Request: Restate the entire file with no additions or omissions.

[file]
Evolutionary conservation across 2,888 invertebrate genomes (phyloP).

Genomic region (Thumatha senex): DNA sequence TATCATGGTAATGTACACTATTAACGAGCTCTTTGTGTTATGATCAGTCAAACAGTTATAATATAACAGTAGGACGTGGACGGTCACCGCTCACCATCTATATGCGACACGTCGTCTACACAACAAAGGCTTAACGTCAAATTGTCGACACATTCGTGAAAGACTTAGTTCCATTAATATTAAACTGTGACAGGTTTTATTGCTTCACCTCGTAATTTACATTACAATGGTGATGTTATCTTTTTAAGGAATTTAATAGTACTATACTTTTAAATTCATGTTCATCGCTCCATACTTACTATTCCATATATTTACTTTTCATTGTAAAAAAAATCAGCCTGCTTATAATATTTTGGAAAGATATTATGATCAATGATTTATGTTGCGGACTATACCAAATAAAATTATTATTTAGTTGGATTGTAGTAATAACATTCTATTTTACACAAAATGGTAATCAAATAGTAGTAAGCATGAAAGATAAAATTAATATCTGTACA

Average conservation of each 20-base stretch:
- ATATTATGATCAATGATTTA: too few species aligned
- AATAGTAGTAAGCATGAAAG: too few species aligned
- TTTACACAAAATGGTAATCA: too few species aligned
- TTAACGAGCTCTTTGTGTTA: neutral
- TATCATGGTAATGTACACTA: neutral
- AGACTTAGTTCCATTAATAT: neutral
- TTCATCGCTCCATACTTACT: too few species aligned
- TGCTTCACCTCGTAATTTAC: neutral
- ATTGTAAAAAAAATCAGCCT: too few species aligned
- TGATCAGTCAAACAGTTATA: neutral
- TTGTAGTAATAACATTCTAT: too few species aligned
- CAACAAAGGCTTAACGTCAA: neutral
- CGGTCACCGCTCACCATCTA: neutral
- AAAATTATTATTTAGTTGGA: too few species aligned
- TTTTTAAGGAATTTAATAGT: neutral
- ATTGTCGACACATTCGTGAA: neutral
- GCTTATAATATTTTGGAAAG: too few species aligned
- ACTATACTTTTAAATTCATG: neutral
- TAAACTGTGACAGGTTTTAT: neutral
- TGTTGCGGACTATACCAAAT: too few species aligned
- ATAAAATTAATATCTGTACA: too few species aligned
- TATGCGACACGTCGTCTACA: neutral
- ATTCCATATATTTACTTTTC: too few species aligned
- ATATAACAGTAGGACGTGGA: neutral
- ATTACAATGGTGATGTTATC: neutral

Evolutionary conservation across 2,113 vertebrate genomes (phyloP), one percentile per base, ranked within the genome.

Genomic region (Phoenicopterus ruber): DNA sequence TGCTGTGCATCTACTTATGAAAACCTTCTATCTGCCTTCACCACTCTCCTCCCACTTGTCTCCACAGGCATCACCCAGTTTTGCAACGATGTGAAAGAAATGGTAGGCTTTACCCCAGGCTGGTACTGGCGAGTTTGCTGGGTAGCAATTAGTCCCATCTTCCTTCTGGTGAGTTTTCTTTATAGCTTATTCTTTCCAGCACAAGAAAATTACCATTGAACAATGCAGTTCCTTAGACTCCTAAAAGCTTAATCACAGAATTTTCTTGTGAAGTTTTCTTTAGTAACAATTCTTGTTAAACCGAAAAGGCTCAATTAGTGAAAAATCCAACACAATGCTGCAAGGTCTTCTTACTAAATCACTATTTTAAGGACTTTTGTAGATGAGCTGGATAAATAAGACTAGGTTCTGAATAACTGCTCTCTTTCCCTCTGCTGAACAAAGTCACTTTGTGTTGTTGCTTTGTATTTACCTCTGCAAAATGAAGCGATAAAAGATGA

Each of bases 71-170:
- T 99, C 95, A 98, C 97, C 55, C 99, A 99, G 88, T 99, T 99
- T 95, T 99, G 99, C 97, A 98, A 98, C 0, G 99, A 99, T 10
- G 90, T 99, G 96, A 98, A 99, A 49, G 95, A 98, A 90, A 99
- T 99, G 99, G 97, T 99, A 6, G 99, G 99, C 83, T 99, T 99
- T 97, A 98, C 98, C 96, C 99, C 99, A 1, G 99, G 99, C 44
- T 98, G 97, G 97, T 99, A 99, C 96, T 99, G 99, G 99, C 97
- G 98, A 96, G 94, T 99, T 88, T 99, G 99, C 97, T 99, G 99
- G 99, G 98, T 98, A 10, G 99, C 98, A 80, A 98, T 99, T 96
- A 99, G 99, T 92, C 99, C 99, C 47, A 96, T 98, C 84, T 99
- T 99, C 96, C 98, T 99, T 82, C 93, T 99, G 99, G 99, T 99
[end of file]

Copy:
Evolutionary conservation across 2,888 invertebrate genomes (phyloP).

Genomic region (Thumatha senex): DNA sequence TATCATGGTAATGTACACTATTAACGAGCTCTTTGTGTTATGATCAGTCAAACAGTTATAATATAACAGTAGGACGTGGACGGTCACCGCTCACCATCTATATGCGACACGTCGTCTACACAACAAAGGCTTAACGTCAAATTGTCGACACATTCGTGAAAGACTTAGTTCCATTAATATTAAACTGTGACAGGTTTTATTGCTTCACCTCGTAATTTACATTACAATGGTGATGTTATCTTTTTAAGGAATTTAATAGTACTATACTTTTAAATTCATGTTCATCGCTCCATACTTACTATTCCATATATTTACTTTTCATTGTAAAAAAAATCAGCCTGCTTATAATATTTTGGAAAGATATTATGATCAATGATTTATGTTGCGGACTATACCAAATAAAATTATTATTTAGTTGGATTGTAGTAATAACATTCTATTTTACACAAAATGGTAATCAAATAGTAGTAAGCATGAAAGATAAAATTAATATCTGTACA

Average conservation of each 20-base stretch:
- ATATTATGATCAATGATTTA: too few species aligned
- AATAGTAGTAAGCATGAAAG: too few species aligned
- TTTACACAAAATGGTAATCA: too few species aligned
- TTAACGAGCTCTTTGTGTTA: neutral
- TATCATGGTAATGTACACTA: neutral
- AGACTTAGTTCCATTAATAT: neutral
- TTCATCGCTCCATACTTACT: too few species aligned
- TGCTTCACCTCGTAATTTAC: neutral
- ATTGTAAAAAAAATCAGCCT: too few species aligned
- TGATCAGTCAAACAGTTATA: neutral
- TTGTAGTAATAACATTCTAT: too few species aligned
- CAACAAAGGCTTAACGTCAA: neutral
- CGGTCACCGCTCACCATCTA: neutral
- AAAATTATTATTTAGTTGGA: too few species aligned
- TTTTTAAGGAATTTAATAGT: neutral
- ATTGTCGACACATTCGTGAA: neutral
- GCTTATAATATTTTGGAAAG: too few species aligned
- ACTATACTTTTAAATTCATG: neutral
- TAAACTGTGACAGGTTTTAT: neutral
- TGTTGCGGACTATACCAAAT: too few species aligned
- ATAAAATTAATATCTGTACA: too few species aligned
- TATGCGACACGTCGTCTACA: neutral
- ATTCCATATATTTACTTTTC: too few species aligned
- ATATAACAGTAGGACGTGGA: neutral
- ATTACAATGGTGATGTTATC: neutral

Evolutionary conservation across 2,113 vertebrate genomes (phyloP), one percentile per base, ranked within the genome.

Genomic region (Phoenicopterus ruber): DNA sequence TGCTGTGCATCTACTTATGAAAACCTTCTATCTGCCTTCACCACTCTCCTCCCACTTGTCTCCACAGGCATCACCCAGTTTTGCAACGATGTGAAAGAAATGGTAGGCTTTACCCCAGGCTGGTACTGGCGAGTTTGCTGGGTAGCAATTAGTCCCATCTTCCTTCTGGTGAGTTTTCTTTATAGCTTATTCTTTCCAGCACAAGAAAATTACCATTGAACAATGCAGTTCCTTAGACTCCTAAAAGCTTAATCACAGAATTTTCTTGTGAAGTTTTCTTTAGTAACAATTCTTGTTAAACCGAAAAGGCTCAATTAGTGAAAAATCCAACACAATGCTGCAAGGTCTTCTTACTAAATCACTATTTTAAGGACTTTTGTAGATGAGCTGGATAAATAAGACTAGGTTCTGAATAACTGCTCTCTTTCCCTCTGCTGAACAAAGTCACTTTGTGTTGTTGCTTTGTATTTACCTCTGCAAAATGAAGCGATAAAAGATGA

Each of bases 71-170:
- T 99, C 95, A 98, C 97, C 55, C 99, A 99, G 88, T 99, T 99
- T 95, T 99, G 99, C 97, A 98, A 98, C 0, G 99, A 99, T 10
- G 90, T 99, G 96, A 98, A 99, A 49, G 95, A 98, A 90, A 99
- T 99, G 99, G 97, T 99, A 6, G 99, G 99, C 83, T 99, T 99
- T 97, A 98, C 98, C 96, C 99, C 99, A 1, G 99, G 99, C 44
- T 98, G 97, G 97, T 99, A 99, C 96, T 99, G 99, G 99, C 97
- G 98, A 96, G 94, T 99, T 88, T 99, G 99, C 97, T 99, G 99
- G 99, G 98, T 98, A 10, G 99, C 98, A 80, A 98, T 99, T 96
- A 99, G 99, T 92, C 99, C 99, C 47, A 96, T 98, C 84, T 99
- T 99, C 96, C 98, T 99, T 82, C 93, T 99, G 99, G 99, T 99